By Woodrow Williams
January 2, 2003
Please, don’t hold it against me, but I attended law school.
I graduated in 1992 and have practiced law with varying degrees of intensity ever since. Some would say, even at the height of my full-time practice, that my intensity rivaled that of the new moon. On the other side.
I had never met a group of people with a higher sense of self-worth, and with as little reason, as attorneys.
Until, that is, I started hanging around sports writers.
I have never been a fan of Texas Tech basketball coach Bobby Knight. The man is an outright punk. He preaches discipline and demands it from everyone except himself.
He got it right, however, when he told a group of sports reporters, "All of us learn to write in the second grade. Most of us go on to greater things."
He has also said that all sports writers were failed athletes and failed writers. That’s why they became sports writers.
He’s a punk, but an astute punk.
Rookie Detriot Lion quarterback Joey Harrington was once asked what percentage of sports writers were cool. Without missing a beat, he immediately said, "three."
He said that one word, "three," with bemused contempt, as if he were being very generous on the poor souls.
At the time I heard this on ESPN Radio, I was a full-time sports writer for the Asheboro Courier-Tribune, and I was personally hurt. I was wounded. I had been insulted.
ESPN Radio ran the clip over and over as a promo, so I had the chance to hear it again. And again. It hurt me every time.
But then I started doing the math in my head. Surely I could name three out of a hundred cool sports writers. I could only name one guy. And I was giving him the benefit of the doubt. Me.
Harrington was right. He had been generous.
Most sports writers are miserable human beings.
If you ever have the misfortune to walk accidentally into a press box at any major sporting event, you will be reminded immediately of the cantina scene in the original Star Wars. This is a frightening looking group, and there is more than one Jabba the Hutt.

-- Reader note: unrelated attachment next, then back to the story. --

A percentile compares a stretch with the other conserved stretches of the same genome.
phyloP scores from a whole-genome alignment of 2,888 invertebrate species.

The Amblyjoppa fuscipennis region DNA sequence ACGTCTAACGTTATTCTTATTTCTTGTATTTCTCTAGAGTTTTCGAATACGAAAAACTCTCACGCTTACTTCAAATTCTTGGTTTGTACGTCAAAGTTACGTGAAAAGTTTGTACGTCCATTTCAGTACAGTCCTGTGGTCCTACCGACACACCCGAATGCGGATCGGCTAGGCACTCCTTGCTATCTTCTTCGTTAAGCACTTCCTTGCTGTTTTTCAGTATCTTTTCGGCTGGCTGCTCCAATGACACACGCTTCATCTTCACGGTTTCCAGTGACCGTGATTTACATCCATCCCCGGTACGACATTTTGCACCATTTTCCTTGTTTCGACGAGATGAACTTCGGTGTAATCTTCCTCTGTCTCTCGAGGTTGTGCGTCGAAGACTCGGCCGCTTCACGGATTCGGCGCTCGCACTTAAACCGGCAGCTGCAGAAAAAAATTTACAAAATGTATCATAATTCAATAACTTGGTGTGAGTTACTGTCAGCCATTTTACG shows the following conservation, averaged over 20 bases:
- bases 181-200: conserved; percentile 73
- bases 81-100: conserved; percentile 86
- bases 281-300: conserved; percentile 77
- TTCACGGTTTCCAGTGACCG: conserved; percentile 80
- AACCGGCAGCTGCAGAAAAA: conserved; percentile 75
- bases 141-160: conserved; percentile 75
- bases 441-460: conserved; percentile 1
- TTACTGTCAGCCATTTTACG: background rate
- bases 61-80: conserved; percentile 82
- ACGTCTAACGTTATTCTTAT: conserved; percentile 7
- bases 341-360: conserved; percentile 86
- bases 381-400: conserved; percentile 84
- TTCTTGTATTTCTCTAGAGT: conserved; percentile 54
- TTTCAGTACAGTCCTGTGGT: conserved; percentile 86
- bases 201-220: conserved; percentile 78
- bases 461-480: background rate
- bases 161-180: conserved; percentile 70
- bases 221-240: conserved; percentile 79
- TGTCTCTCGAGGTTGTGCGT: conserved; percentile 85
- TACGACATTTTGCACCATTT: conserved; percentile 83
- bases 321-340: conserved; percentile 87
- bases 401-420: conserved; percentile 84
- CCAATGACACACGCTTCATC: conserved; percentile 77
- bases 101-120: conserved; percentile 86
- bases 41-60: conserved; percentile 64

Over half of these guys should be at a 12-step program for eating disorders.
The first step is admitting the problem. Back away from the buffet, fellas.
Overeaters’ Anonymous wecomes all:
"Hi, my name is Dave, I’m a sports writer, and I’m fat."
Of course, they knew you were a sports writer immediately after you complained about how bad the free coffee was.
I’m not making gratuitous fat jokes. I’m making gratuitous sports writer jokes.
They deserve it. Every last one. Without exception. Except me. (I’m still giving myself the benefit of the doubt.)
These guys grouse and grumble and complain while getting paid to watch sporting events others shell out good money to see: "These guys suck. I can’t believe I have to watch this lousy game."
These guys grouse and grumble and complain while parking in a free lot close to the arena while others shell out cash to park in the next county. "Sheesh, you mean I have to walk to the next gate from here?"
These guys grouse and grumble and complain while eating free food others shell out good money to eat. "Who made this crap? They expect me to eat this? The popcorn is too salty and the bottled water is too warm."
These guys grouse and grumble and complain while walking to the private restroom, while others wait in line down on the concourse. "Why’d they put the bathroom all the way down this hall? I might miss some of that lousy game and my free cookie misses me."
They will find something to complain about.
During the Carolina Hurricanes’ run to the Stanley Cup last year, a writer actually bitched because a playoff game went into overtime. It was cutting into his deadline. Cry me a river, Scoop.
This guy had become so jaded, he had lost so much perspective, he could not just enjoy the game. A sports fan gets excited about overtime. He certainly doesn’t whine about it from his free seat while his car is in a free lot while his free hotdog sits on his free plate.
Other jobs exist. Like pulling tobacco and pressing bumpers.
And deadline pressure? Keep those tears flowing, fat boys. Try finishing a legal document before the close of business that affects the outcome of someone on death row.
That hockey story really ain’t that big a deal. Perspective is an important commodity.
They need to relax. They need to enjoy the game. Most of all, they need to lighten up.
We all learned to write in the second grade.